A Ramsgate landmark has been painstakingly restored to a point even its former resident - a world renowned English architect - would have been proud of.
The Grange, built in the 19th century and designed and lived in by Augustus Pugin, was rescued by the Landmark Trust in 1997.
The charity has spent years and more than £2.5 million restoring the Grade I listed Victorian building, which will now be let to holidaymakers in the summer.
It has also been awarded the European Union Prize for Cultural Heritage, also known as the Europa Nostra Award, in recognition of its detailed restoration work.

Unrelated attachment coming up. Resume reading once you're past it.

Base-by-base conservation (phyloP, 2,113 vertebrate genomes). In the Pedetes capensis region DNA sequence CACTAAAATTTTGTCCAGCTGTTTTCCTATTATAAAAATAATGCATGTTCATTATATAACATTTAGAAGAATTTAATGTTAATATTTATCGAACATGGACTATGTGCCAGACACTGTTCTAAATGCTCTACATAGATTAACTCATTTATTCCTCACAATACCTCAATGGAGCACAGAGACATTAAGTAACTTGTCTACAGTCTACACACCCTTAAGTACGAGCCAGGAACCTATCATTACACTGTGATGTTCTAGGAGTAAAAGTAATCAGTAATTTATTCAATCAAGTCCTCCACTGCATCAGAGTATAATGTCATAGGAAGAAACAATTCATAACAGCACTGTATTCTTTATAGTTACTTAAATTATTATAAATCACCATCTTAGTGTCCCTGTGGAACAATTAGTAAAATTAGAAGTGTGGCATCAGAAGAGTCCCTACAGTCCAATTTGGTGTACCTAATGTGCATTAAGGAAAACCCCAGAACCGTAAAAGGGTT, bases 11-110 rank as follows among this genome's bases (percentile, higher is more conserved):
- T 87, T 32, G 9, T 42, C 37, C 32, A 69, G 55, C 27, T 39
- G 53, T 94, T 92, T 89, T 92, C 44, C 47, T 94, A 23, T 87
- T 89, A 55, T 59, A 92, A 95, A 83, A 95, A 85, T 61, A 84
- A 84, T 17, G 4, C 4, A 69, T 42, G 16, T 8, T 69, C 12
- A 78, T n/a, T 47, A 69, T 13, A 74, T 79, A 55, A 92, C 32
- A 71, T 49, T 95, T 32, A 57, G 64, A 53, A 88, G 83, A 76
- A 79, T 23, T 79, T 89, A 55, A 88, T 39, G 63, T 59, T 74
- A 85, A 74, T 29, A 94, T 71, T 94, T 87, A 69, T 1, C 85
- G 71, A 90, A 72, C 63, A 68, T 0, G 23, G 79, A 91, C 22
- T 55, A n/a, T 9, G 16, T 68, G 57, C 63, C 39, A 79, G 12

Peter Pearce, director of the Landmark Trust, said: “We’re delighted that our hard work and the historical and architectural importance of The Grange has paid off.
“The Landmark Trust is proud to have saved this historic building and that it is now available for many thousands to enjoy.”
Augustus Pugin was born in 1812 and is best known for his work on the Houses of Parliament.
His architectural work included an impressive range of churches, schools, convents, monasteries and country houses.
He also designed the nearby St Augustine’s Church, where he was buried in 1852.
Pugin is honoured through a statue outside another of his Ramsgate creations - The Granville, on Victoria Parade.